In the movie, acerbic Daily Planet editor Perry White mutters, "Truth, justice and all that stuff".
Now let me provide a little vocabulary lesson for some people.
The part of a text or statement that surrounds a particular word or passage and determines its meaning.
- The circumstances in which an event occurs; a setting
The point of the scene in question is that White is less concerned about the importance of Superman's return or for what he stands. He only wants to sell newspapers. "All that other stuff" is merely a means to an end for a machiavellian White.
Later, Jimmy, Lois and Perry are peering at a blurry photograph and question if it's a "bird, a plane...oh hi Cark!" as Clark Kent walks in. It's apparent from these types of quips that the screenwriters want to both honor and deconstruct the Superman mythos. As with the "truth, justice and the American way" having people wildly exclaim about the identity of some flying object on a piece of paper would seem a bit dated. We do not live in the era when these catch phrases were as ingrained in the conscious. Despite the wishes of some, we do not live in the 50's.
Finally, it is also evident that the screenwriters did make a conscious decision to exclude the words "the American way". They of course understand that the words may have a very different meaning in the rest of the world. I'm sure the studio executives understand that the rest of the world means box office. The majority of a movie's take these days occurs overseas. So would it be wrong to alter the script in order to sell more tickets in other countries? If you believe in free markets, the answer would be a resounding no. If you pretend to believe in businesses making sound economic choices unless they diverge from your agenda then apparenty the answer is a loud YES. It always strikes me as funny how supposed "free marketers" are suddenly very critical of corporate decisions when they find them distasteful.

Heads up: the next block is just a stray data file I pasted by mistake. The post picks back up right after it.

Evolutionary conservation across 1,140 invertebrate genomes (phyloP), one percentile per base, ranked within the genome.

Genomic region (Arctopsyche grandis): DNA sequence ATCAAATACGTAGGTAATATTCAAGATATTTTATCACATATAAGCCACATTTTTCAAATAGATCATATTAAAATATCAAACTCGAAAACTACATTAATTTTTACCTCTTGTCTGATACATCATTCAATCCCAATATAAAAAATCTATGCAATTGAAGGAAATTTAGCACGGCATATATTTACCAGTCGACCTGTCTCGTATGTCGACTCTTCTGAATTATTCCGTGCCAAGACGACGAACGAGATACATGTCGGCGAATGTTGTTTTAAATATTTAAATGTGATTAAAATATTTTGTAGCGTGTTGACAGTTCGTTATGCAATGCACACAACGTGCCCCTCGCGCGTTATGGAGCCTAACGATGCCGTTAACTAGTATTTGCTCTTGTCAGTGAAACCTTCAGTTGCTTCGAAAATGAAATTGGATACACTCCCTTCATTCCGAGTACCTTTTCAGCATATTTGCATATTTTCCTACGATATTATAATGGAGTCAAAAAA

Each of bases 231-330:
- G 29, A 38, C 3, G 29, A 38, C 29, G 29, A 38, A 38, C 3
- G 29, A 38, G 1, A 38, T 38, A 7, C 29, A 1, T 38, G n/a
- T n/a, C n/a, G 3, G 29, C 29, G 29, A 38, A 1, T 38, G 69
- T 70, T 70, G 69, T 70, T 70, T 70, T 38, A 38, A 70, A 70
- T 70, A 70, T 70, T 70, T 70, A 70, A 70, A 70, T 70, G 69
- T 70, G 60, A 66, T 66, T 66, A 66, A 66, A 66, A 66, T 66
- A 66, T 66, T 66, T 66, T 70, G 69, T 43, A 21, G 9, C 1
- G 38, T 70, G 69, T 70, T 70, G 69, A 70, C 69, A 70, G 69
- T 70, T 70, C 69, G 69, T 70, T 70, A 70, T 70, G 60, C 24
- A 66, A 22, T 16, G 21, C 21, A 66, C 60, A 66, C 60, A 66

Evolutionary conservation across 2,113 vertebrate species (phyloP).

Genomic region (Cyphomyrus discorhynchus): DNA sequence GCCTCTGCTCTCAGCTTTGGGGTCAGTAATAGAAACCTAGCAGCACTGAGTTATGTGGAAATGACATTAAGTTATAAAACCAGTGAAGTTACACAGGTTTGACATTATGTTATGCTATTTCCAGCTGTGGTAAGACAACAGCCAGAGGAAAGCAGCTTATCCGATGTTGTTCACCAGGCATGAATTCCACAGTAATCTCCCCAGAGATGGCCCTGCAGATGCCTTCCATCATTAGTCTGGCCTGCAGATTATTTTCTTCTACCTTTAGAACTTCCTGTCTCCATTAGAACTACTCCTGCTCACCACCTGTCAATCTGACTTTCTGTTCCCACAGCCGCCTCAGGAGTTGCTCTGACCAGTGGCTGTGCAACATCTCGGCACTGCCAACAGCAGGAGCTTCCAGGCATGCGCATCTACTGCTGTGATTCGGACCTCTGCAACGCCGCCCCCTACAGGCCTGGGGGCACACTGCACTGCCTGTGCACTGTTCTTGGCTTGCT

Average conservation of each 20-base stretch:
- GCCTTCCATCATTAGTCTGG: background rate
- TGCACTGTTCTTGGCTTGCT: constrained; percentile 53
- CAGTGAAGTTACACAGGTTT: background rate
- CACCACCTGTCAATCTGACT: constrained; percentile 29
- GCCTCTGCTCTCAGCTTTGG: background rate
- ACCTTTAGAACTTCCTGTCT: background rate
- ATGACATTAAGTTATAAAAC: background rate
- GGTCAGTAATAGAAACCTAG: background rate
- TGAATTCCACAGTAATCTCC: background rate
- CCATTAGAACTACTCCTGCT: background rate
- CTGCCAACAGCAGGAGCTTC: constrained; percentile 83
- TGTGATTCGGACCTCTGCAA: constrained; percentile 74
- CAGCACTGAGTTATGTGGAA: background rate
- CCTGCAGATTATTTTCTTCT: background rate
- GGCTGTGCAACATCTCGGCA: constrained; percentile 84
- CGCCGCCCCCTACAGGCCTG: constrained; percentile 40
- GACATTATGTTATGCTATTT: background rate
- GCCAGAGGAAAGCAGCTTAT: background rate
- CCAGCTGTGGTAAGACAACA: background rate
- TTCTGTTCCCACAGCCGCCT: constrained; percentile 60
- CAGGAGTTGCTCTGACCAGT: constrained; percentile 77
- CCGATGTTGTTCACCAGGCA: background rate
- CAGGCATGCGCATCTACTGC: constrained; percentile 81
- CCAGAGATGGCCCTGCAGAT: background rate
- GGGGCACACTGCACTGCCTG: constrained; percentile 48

In conclusion, to those of you who want to make a mountain out of a script change, I have two words.